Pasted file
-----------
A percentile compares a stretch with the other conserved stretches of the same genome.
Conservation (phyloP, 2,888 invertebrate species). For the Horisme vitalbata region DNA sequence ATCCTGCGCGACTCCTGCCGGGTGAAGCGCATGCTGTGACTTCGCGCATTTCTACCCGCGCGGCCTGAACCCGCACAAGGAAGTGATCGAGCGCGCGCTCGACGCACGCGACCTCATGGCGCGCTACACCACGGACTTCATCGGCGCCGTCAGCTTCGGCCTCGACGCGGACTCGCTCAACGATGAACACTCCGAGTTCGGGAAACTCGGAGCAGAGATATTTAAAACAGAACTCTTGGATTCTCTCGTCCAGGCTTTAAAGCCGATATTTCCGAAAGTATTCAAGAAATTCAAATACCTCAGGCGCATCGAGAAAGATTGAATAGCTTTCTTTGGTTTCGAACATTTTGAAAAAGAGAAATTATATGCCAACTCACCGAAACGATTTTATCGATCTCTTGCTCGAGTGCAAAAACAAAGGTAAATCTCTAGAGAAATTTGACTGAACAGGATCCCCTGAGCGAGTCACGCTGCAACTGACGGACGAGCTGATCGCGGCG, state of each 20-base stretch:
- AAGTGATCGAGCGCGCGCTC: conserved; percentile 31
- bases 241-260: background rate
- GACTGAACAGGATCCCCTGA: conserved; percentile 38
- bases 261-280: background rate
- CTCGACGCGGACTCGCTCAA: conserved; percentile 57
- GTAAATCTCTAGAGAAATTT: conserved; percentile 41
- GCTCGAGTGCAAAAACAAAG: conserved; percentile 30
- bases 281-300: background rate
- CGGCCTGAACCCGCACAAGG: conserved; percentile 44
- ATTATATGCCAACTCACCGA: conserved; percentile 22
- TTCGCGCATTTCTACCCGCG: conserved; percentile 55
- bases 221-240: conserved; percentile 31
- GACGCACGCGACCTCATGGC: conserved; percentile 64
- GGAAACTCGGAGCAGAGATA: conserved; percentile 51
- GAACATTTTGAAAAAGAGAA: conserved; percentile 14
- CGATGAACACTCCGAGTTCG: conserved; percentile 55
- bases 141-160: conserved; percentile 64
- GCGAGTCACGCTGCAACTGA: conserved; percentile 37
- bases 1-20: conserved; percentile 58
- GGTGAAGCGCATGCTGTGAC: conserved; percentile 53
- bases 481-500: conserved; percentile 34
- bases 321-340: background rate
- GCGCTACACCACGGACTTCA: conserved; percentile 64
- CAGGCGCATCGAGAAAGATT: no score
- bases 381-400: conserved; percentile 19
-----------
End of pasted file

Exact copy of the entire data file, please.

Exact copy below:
A percentile compares a stretch with the other conserved stretches of the same genome.
Conservation (phyloP, 2,888 invertebrate species). For the Horisme vitalbata region DNA sequence ATCCTGCGCGACTCCTGCCGGGTGAAGCGCATGCTGTGACTTCGCGCATTTCTACCCGCGCGGCCTGAACCCGCACAAGGAAGTGATCGAGCGCGCGCTCGACGCACGCGACCTCATGGCGCGCTACACCACGGACTTCATCGGCGCCGTCAGCTTCGGCCTCGACGCGGACTCGCTCAACGATGAACACTCCGAGTTCGGGAAACTCGGAGCAGAGATATTTAAAACAGAACTCTTGGATTCTCTCGTCCAGGCTTTAAAGCCGATATTTCCGAAAGTATTCAAGAAATTCAAATACCTCAGGCGCATCGAGAAAGATTGAATAGCTTTCTTTGGTTTCGAACATTTTGAAAAAGAGAAATTATATGCCAACTCACCGAAACGATTTTATCGATCTCTTGCTCGAGTGCAAAAACAAAGGTAAATCTCTAGAGAAATTTGACTGAACAGGATCCCCTGAGCGAGTCACGCTGCAACTGACGGACGAGCTGATCGCGGCG, state of each 20-base stretch:
- AAGTGATCGAGCGCGCGCTC: conserved; percentile 31
- bases 241-260: background rate
- GACTGAACAGGATCCCCTGA: conserved; percentile 38
- bases 261-280: background rate
- CTCGACGCGGACTCGCTCAA: conserved; percentile 57
- GTAAATCTCTAGAGAAATTT: conserved; percentile 41
- GCTCGAGTGCAAAAACAAAG: conserved; percentile 30
- bases 281-300: background rate
- CGGCCTGAACCCGCACAAGG: conserved; percentile 44
- ATTATATGCCAACTCACCGA: conserved; percentile 22
- TTCGCGCATTTCTACCCGCG: conserved; percentile 55
- bases 221-240: conserved; percentile 31
- GACGCACGCGACCTCATGGC: conserved; percentile 64
- GGAAACTCGGAGCAGAGATA: conserved; percentile 51
- GAACATTTTGAAAAAGAGAA: conserved; percentile 14
- CGATGAACACTCCGAGTTCG: conserved; percentile 55
- bases 141-160: conserved; percentile 64
- GCGAGTCACGCTGCAACTGA: conserved; percentile 37
- bases 1-20: conserved; percentile 58
- GGTGAAGCGCATGCTGTGAC: conserved; percentile 53
- bases 481-500: conserved; percentile 34
- bases 321-340: background rate
- GCGCTACACCACGGACTTCA: conserved; percentile 64
- CAGGCGCATCGAGAAAGATT: no score
- bases 381-400: conserved; percentile 19